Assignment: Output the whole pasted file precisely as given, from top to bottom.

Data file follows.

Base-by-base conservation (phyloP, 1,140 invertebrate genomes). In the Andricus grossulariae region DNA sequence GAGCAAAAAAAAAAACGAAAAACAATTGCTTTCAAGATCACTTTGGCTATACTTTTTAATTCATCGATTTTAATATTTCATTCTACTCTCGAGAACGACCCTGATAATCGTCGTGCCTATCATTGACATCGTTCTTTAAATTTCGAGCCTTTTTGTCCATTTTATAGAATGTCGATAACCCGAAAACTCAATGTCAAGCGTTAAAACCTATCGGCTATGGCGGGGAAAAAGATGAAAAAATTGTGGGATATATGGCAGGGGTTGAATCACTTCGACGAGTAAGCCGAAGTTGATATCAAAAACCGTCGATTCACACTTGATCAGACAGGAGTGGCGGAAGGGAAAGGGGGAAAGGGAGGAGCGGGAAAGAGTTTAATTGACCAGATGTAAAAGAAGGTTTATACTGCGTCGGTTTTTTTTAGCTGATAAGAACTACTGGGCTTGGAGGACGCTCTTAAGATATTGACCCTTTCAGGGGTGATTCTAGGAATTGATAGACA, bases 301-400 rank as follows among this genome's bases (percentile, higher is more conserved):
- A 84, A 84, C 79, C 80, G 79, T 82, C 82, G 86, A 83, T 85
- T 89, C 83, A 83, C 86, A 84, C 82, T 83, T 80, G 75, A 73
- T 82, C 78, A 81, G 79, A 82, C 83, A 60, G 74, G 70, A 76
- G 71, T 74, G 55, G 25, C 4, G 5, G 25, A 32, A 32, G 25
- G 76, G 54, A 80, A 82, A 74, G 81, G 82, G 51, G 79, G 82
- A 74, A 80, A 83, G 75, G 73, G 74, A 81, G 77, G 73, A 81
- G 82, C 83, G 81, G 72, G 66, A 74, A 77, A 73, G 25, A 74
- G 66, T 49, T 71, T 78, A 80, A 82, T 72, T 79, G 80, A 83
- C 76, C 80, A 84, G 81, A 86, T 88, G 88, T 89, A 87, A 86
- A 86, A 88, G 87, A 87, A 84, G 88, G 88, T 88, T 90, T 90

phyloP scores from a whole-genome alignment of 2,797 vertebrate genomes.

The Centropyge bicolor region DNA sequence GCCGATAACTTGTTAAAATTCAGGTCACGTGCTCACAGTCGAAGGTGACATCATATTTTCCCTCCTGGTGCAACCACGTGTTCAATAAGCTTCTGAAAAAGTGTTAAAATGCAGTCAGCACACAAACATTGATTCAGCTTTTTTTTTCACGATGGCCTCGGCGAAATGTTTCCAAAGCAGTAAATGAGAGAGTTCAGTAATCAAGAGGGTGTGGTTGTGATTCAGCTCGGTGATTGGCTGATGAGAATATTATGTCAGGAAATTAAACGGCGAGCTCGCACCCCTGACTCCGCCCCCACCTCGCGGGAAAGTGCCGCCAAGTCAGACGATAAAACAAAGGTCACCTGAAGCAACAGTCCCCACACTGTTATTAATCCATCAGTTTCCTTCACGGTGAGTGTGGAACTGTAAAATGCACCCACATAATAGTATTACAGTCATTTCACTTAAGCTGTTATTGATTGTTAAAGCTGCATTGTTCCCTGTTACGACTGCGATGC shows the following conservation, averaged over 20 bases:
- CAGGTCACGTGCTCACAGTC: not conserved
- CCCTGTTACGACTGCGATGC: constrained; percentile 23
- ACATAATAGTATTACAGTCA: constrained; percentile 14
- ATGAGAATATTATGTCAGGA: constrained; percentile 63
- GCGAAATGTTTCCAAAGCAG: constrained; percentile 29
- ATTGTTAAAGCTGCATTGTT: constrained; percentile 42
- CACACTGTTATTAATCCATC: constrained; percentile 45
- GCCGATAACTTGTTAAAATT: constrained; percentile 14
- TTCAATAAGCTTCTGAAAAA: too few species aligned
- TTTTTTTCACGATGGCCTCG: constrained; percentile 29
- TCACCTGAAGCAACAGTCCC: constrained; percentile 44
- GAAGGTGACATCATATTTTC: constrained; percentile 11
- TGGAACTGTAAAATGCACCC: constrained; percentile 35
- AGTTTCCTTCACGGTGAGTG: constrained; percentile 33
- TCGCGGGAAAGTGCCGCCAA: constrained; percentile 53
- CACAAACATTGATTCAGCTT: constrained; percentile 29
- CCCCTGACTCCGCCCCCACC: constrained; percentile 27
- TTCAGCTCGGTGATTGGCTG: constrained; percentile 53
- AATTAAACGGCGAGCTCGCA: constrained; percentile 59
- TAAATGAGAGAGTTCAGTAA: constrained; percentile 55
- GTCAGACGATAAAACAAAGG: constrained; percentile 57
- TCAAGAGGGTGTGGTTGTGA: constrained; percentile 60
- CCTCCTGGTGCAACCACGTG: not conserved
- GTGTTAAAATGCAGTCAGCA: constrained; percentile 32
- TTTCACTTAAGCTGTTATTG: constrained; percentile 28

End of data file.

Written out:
Base-by-base conservation (phyloP, 1,140 invertebrate genomes). In the Andricus grossulariae region DNA sequence GAGCAAAAAAAAAAACGAAAAACAATTGCTTTCAAGATCACTTTGGCTATACTTTTTAATTCATCGATTTTAATATTTCATTCTACTCTCGAGAACGACCCTGATAATCGTCGTGCCTATCATTGACATCGTTCTTTAAATTTCGAGCCTTTTTGTCCATTTTATAGAATGTCGATAACCCGAAAACTCAATGTCAAGCGTTAAAACCTATCGGCTATGGCGGGGAAAAAGATGAAAAAATTGTGGGATATATGGCAGGGGTTGAATCACTTCGACGAGTAAGCCGAAGTTGATATCAAAAACCGTCGATTCACACTTGATCAGACAGGAGTGGCGGAAGGGAAAGGGGGAAAGGGAGGAGCGGGAAAGAGTTTAATTGACCAGATGTAAAAGAAGGTTTATACTGCGTCGGTTTTTTTTAGCTGATAAGAACTACTGGGCTTGGAGGACGCTCTTAAGATATTGACCCTTTCAGGGGTGATTCTAGGAATTGATAGACA, bases 301-400 rank as follows among this genome's bases (percentile, higher is more conserved):
- A 84, A 84, C 79, C 80, G 79, T 82, C 82, G 86, A 83, T 85
- T 89, C 83, A 83, C 86, A 84, C 82, T 83, T 80, G 75, A 73
- T 82, C 78, A 81, G 79, A 82, C 83, A 60, G 74, G 70, A 76
- G 71, T 74, G 55, G 25, C 4, G 5, G 25, A 32, A 32, G 25
- G 76, G 54, A 80, A 82, A 74, G 81, G 82, G 51, G 79, G 82
- A 74, A 80, A 83, G 75, G 73, G 74, A 81, G 77, G 73, A 81
- G 82, C 83, G 81, G 72, G 66, A 74, A 77, A 73, G 25, A 74
- G 66, T 49, T 71, T 78, A 80, A 82, T 72, T 79, G 80, A 83
- C 76, C 80, A 84, G 81, A 86, T 88, G 88, T 89, A 87, A 86
- A 86, A 88, G 87, A 87, A 84, G 88, G 88, T 88, T 90, T 90

phyloP scores from a whole-genome alignment of 2,797 vertebrate genomes.

The Centropyge bicolor region DNA sequence GCCGATAACTTGTTAAAATTCAGGTCACGTGCTCACAGTCGAAGGTGACATCATATTTTCCCTCCTGGTGCAACCACGTGTTCAATAAGCTTCTGAAAAAGTGTTAAAATGCAGTCAGCACACAAACATTGATTCAGCTTTTTTTTTCACGATGGCCTCGGCGAAATGTTTCCAAAGCAGTAAATGAGAGAGTTCAGTAATCAAGAGGGTGTGGTTGTGATTCAGCTCGGTGATTGGCTGATGAGAATATTATGTCAGGAAATTAAACGGCGAGCTCGCACCCCTGACTCCGCCCCCACCTCGCGGGAAAGTGCCGCCAAGTCAGACGATAAAACAAAGGTCACCTGAAGCAACAGTCCCCACACTGTTATTAATCCATCAGTTTCCTTCACGGTGAGTGTGGAACTGTAAAATGCACCCACATAATAGTATTACAGTCATTTCACTTAAGCTGTTATTGATTGTTAAAGCTGCATTGTTCCCTGTTACGACTGCGATGC shows the following conservation, averaged over 20 bases:
- CAGGTCACGTGCTCACAGTC: not conserved
- CCCTGTTACGACTGCGATGC: constrained; percentile 23
- ACATAATAGTATTACAGTCA: constrained; percentile 14
- ATGAGAATATTATGTCAGGA: constrained; percentile 63
- GCGAAATGTTTCCAAAGCAG: constrained; percentile 29
- ATTGTTAAAGCTGCATTGTT: constrained; percentile 42
- CACACTGTTATTAATCCATC: constrained; percentile 45
- GCCGATAACTTGTTAAAATT: constrained; percentile 14
- TTCAATAAGCTTCTGAAAAA: too few species aligned
- TTTTTTTCACGATGGCCTCG: constrained; percentile 29
- TCACCTGAAGCAACAGTCCC: constrained; percentile 44
- GAAGGTGACATCATATTTTC: constrained; percentile 11
- TGGAACTGTAAAATGCACCC: constrained; percentile 35
- AGTTTCCTTCACGGTGAGTG: constrained; percentile 33
- TCGCGGGAAAGTGCCGCCAA: constrained; percentile 53
- CACAAACATTGATTCAGCTT: constrained; percentile 29
- CCCCTGACTCCGCCCCCACC: constrained; percentile 27
- TTCAGCTCGGTGATTGGCTG: constrained; percentile 53
- AATTAAACGGCGAGCTCGCA: constrained; percentile 59
- TAAATGAGAGAGTTCAGTAA: constrained; percentile 55
- GTCAGACGATAAAACAAAGG: constrained; percentile 57
- TCAAGAGGGTGTGGTTGTGA: constrained; percentile 60
- CCTCCTGGTGCAACCACGTG: not conserved
- GTGTTAAAATGCAGTCAGCA: constrained; percentile 32
- TTTCACTTAAGCTGTTATTG: constrained; percentile 28